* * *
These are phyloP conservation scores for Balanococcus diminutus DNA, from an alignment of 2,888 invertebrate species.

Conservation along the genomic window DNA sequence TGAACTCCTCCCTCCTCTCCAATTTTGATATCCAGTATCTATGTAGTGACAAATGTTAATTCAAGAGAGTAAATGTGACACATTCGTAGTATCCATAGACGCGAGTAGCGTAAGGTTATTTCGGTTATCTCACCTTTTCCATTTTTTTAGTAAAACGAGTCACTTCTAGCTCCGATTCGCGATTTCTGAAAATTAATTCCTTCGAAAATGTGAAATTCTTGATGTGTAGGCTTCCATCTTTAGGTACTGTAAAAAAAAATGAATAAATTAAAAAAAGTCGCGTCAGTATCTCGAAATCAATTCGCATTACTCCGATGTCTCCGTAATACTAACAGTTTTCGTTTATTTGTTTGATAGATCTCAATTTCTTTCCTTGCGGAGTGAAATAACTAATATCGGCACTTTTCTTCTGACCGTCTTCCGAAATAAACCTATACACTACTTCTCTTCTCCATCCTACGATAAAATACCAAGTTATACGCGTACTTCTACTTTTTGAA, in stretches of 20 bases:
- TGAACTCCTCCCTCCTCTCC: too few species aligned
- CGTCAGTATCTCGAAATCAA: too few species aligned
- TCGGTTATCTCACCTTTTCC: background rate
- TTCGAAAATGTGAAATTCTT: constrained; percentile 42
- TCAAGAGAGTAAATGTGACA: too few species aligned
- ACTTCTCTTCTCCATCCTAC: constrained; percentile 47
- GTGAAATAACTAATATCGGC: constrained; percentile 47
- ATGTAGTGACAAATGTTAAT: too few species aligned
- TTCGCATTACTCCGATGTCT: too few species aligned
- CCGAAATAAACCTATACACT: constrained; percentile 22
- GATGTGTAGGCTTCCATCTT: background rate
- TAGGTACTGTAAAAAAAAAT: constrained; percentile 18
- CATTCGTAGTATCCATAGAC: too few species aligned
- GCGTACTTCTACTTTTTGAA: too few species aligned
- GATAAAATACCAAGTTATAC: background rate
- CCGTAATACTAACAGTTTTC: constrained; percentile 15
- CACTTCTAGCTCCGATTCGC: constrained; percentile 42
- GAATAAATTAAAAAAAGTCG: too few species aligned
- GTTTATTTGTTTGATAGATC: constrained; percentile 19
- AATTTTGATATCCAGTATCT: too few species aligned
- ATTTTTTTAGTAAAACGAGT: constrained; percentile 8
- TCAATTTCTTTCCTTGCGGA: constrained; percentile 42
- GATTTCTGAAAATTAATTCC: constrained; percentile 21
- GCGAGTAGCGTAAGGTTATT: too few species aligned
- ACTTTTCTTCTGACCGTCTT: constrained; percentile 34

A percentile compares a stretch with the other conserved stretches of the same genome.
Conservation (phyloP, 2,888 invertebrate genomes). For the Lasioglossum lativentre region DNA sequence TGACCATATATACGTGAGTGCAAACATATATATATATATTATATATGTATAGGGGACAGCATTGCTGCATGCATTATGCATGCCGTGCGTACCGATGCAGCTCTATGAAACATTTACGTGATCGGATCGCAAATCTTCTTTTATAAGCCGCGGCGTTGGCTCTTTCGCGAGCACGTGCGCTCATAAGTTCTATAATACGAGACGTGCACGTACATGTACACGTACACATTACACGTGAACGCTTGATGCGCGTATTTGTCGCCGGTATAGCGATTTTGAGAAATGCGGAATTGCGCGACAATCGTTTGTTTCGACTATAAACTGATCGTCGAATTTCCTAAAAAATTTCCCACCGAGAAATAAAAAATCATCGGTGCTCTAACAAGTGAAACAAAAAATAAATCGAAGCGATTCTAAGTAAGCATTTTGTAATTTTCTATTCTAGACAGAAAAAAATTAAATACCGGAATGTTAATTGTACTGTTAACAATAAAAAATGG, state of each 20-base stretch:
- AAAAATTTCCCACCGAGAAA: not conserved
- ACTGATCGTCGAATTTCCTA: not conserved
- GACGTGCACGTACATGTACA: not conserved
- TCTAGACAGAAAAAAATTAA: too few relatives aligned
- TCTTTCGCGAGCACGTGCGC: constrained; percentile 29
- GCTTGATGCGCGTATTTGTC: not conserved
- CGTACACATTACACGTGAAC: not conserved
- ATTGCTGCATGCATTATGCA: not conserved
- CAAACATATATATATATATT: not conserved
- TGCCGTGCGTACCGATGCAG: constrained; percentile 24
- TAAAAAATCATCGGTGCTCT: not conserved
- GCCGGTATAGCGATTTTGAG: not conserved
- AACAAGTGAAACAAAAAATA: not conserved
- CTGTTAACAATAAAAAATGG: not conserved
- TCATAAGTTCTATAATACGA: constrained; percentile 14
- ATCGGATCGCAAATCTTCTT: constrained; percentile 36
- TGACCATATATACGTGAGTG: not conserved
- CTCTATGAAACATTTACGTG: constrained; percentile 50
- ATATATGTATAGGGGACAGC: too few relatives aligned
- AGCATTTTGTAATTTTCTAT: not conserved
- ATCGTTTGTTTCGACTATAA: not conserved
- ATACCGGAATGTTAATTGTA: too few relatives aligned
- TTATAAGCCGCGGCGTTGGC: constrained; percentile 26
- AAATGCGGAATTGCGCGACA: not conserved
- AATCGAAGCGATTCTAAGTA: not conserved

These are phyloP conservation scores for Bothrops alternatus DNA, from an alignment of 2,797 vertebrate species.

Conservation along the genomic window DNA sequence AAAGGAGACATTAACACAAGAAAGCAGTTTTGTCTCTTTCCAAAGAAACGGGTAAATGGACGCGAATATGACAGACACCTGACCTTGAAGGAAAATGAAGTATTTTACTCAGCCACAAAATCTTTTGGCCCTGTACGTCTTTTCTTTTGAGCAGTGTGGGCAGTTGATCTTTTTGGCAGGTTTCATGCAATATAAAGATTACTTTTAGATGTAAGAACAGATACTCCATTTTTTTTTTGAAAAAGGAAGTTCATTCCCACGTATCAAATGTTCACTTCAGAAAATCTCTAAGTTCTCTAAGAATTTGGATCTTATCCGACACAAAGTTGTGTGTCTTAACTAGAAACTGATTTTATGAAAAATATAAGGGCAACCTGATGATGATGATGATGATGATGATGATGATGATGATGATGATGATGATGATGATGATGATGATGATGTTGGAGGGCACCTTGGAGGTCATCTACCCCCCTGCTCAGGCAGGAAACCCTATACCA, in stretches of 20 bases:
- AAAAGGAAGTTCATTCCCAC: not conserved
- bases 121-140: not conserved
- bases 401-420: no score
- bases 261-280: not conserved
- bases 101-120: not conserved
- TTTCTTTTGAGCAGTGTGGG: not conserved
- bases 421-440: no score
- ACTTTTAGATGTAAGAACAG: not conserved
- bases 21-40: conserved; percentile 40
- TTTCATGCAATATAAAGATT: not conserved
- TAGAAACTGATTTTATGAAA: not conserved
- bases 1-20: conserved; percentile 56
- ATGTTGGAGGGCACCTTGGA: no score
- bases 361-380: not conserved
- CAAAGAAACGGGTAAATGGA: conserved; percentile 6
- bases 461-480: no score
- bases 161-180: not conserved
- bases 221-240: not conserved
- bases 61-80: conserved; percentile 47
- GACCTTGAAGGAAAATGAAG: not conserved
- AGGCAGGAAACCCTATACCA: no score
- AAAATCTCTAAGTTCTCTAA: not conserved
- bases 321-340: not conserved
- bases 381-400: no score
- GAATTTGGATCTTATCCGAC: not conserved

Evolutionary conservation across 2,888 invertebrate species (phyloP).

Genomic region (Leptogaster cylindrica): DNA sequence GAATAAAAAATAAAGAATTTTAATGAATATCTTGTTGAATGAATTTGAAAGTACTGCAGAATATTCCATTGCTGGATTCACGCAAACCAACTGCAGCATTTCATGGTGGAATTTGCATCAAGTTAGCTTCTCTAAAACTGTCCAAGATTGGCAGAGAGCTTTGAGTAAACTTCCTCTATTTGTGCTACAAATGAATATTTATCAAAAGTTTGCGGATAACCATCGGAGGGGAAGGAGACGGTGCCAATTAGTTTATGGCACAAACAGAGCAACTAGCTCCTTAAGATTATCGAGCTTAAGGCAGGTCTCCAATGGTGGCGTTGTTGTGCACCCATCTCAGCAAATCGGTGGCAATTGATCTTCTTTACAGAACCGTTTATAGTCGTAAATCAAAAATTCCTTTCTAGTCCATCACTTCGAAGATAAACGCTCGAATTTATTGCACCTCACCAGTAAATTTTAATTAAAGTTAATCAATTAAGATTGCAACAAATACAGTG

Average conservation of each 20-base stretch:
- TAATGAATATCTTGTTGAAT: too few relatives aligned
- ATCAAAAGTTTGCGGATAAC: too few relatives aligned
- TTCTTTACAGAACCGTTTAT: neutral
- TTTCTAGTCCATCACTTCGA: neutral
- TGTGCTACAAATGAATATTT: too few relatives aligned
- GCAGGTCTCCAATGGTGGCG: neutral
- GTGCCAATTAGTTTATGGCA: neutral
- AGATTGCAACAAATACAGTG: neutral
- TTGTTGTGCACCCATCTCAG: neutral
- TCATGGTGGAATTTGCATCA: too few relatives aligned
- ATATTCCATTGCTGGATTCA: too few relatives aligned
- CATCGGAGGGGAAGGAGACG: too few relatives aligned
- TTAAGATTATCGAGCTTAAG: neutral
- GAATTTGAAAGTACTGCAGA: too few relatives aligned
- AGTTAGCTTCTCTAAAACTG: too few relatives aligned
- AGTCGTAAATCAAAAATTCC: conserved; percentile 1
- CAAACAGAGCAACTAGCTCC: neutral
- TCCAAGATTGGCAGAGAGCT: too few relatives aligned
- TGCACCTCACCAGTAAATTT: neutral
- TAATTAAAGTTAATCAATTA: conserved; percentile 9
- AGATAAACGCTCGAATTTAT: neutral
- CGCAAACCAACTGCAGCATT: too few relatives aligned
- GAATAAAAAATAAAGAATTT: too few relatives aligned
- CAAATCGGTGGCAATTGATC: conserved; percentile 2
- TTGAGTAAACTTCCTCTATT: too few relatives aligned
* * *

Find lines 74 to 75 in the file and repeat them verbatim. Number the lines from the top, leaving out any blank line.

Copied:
- bases 221-240: not conserved
- bases 61-80: conserved; percentile 47